The transformation of Africa from colonial serfs into post-colonial modern states have been nigh improbable, if not impossible. The primordialism, archaism, obsoleteness of the mode of organization in most African states in the 21st century is befuddling, if not graphic. The challenge with Africa is knowledge. This is the reason for the adoption of the epigraph at the beginning of the article. It is the last verse of the University of Ibadan’s anthem. The challenge with Africa as a continent sequestered along alienating nation states is that of knowledge production i.e a continent midwifed by intellectual and philosophical exertion. I must state that most nations are hardly consummated with amicable resolutions. But they are ceaselessly and meticulously nurtured by deep philosophies that make them look immutable. To be precise, I do not mean that no form of knowledge has ever come out Africa. In fact, to the contrary, this piece is written to ensure that African states emphasize the need for production of autochthonous knowledge. Knowledge production sits at the base of any human advancement. By knowledge, we talk first about the mental agility by which the environment is explored, exploited by human reasoning. We are not talking about the collection of wise sayings, idioms; all strung together into a coherent cosmogony. To be exact we are talking about the need to build thoughts and philosophies as we engage our environment, battle savagery and barbarism in the production of a “native” civilization. After God created man, He left re-creation to him. Man therefore can only dominate his environment with the knowledge of his environment. The most advanced states are those who use knowledge of their world to better their lots. Civilization is simply the state in which a society is able to solve its problems with knowledge and scientific certitude. Civilization therefore has nothing to do with westernization. In Tataalo Alamu’s words, “we are talking of the capacity for conceptual formulation and rigorous abstractions; the ability for sustained intellection and paradigmatic speculation”. We are not talking about the echoing or regurgitation of knowledge from other centres of civilization. While that itself is not avoidable, it should not be the only consumable.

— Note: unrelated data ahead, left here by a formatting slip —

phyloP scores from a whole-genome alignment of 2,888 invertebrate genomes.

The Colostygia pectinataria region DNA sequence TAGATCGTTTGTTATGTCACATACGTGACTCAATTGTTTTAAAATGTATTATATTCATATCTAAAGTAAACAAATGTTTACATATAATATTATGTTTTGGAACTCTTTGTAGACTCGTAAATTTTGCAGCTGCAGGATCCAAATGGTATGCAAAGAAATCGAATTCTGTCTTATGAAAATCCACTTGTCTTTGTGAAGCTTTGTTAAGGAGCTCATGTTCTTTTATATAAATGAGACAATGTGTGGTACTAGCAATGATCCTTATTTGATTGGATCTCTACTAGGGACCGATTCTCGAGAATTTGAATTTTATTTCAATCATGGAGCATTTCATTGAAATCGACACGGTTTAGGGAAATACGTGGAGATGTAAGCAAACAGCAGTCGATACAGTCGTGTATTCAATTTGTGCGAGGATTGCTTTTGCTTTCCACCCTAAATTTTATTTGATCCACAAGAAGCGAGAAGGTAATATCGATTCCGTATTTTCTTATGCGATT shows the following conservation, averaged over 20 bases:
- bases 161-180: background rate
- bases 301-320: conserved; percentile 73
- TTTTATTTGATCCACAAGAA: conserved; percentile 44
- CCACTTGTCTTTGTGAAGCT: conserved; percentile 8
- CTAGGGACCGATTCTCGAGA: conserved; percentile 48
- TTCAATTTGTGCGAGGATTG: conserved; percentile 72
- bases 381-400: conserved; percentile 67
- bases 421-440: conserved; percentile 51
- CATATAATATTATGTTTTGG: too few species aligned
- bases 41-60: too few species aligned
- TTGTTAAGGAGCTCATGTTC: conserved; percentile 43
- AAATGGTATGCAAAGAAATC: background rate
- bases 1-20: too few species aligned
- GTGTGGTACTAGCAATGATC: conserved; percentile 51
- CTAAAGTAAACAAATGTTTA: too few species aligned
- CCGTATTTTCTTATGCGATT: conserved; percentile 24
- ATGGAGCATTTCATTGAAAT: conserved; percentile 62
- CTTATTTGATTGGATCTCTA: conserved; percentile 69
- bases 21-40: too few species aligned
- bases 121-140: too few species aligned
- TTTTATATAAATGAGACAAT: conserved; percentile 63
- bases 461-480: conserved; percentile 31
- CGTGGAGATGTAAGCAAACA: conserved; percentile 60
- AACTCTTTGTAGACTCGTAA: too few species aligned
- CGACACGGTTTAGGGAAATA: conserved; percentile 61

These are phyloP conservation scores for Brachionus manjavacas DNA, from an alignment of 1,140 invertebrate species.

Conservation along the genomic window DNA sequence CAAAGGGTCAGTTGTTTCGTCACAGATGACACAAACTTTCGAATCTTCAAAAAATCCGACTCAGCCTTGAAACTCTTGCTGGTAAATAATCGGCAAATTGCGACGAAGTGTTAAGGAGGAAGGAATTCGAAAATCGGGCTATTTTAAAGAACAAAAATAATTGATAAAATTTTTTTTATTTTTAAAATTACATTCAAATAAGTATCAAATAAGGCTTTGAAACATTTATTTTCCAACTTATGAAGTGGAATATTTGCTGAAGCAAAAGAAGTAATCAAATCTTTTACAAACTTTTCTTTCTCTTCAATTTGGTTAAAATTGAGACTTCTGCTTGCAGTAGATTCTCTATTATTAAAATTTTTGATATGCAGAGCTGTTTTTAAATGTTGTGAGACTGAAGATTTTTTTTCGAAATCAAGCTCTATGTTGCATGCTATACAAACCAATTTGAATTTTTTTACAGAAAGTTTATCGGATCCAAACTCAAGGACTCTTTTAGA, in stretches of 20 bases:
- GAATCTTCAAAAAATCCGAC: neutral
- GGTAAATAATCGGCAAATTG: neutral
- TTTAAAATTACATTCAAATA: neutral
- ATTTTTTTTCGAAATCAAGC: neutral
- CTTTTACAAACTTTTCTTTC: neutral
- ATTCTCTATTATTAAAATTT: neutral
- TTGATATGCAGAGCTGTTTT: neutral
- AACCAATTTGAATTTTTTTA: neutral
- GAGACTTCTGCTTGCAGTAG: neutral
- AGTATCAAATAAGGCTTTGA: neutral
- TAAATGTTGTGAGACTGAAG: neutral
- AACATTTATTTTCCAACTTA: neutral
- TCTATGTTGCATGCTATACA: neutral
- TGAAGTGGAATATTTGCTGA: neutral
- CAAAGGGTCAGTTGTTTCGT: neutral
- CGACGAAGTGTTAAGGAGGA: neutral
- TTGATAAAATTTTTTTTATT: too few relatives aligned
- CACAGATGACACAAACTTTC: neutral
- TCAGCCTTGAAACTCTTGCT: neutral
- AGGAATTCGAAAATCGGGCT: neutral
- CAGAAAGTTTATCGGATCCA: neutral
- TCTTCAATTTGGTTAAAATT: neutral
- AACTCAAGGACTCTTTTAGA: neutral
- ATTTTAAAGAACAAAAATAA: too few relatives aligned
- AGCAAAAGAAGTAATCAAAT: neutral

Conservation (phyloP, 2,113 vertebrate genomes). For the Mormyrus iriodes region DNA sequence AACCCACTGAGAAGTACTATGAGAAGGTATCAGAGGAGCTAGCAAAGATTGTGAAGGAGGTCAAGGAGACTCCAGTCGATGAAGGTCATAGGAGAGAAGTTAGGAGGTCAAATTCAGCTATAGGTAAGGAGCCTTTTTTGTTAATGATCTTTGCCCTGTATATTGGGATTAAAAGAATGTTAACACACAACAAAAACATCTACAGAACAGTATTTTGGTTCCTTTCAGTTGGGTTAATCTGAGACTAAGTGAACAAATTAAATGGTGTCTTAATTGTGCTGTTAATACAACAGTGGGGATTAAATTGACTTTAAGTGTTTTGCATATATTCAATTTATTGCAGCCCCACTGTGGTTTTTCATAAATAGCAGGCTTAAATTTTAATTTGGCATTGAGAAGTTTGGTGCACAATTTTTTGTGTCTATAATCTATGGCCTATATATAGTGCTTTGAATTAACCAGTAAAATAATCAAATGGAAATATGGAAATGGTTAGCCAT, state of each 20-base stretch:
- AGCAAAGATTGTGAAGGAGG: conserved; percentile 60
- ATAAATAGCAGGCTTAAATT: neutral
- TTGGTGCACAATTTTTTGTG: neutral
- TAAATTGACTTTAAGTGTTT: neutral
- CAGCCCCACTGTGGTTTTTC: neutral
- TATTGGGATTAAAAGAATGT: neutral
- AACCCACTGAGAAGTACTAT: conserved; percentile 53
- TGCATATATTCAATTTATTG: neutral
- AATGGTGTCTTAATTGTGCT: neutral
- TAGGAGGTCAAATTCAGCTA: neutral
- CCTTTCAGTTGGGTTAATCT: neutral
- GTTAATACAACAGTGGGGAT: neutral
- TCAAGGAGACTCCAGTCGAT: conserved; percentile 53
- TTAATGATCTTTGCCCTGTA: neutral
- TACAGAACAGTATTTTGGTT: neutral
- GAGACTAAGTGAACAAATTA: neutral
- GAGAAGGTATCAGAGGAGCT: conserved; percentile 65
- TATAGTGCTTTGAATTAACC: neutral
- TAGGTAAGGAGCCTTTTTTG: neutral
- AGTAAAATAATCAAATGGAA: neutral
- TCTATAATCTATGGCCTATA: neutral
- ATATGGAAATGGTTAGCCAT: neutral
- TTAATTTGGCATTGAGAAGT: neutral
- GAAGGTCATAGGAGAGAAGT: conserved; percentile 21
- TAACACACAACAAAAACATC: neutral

Nations with the greatest advancements are also the ones with the most developed means of knowledge production. There is nothing divinely orchestrated in western ascension to world dominance and its current and ongoing displacement by the Asians, it is conditioned by knowledge production. Japan negotiated its way to the top after Meiji Restoration of 1868 through a radical reform of its educational system and her political institutions. Lee Kwan Yew transformed Singapore by transforming the mind. You must know before you are known. Africa is still largely crude, absolutely unrefined. Recently, as the Fulani marauders unleashed mayhem on hapless compatriots across the nation, the reaction of the government to it showed a stark clarity regarding the dominant mode of mind-set that powers our polity. The orgy of bloodletting notwithstanding, the government opted to continue funding programmes that encourage herding as against the urbane method of ranching. A state government decided to pay thirsty murderers to placate them. At play was the interplay of ethnic loyalty, religious sentiments and intoxicating ignorance. Knowledge was entirely displaced in arriving at the conclusion. This was when Americans, having conquered the earth are conquering mars. Modern societies with pre modern mode of existence are ravaged by the conflict between knowledge and myth. The infestation and manifestation of myth and its superior logic is evident in Africa’s mode of grappling with realities. Subsistence mode of agriculture, evasive form of democratic bargaining, tired and wearied political institutions, crippled madrasahs, mangled understanding of religion, a total and shambled organization of geographical space. These are exactly what to expect from societies with the mind-set to dominate nature and reality with myth not knowledge. The current mode of reasoning is that of voracious consumption powered by myth. Reliance on brawn not brain, mediocrity is ahead of meritocracy. We feed on all, we produce nothing. Africa is Africans’ greatest inhibition. Indeed, our people perish because of lack of knowledge…

to be continued.

Micah Stephen, combines his love for law with a deep appreciation of history and classical studies. He considers himself to be an admixture of a lawyer, classicist, historian and entrepreneur.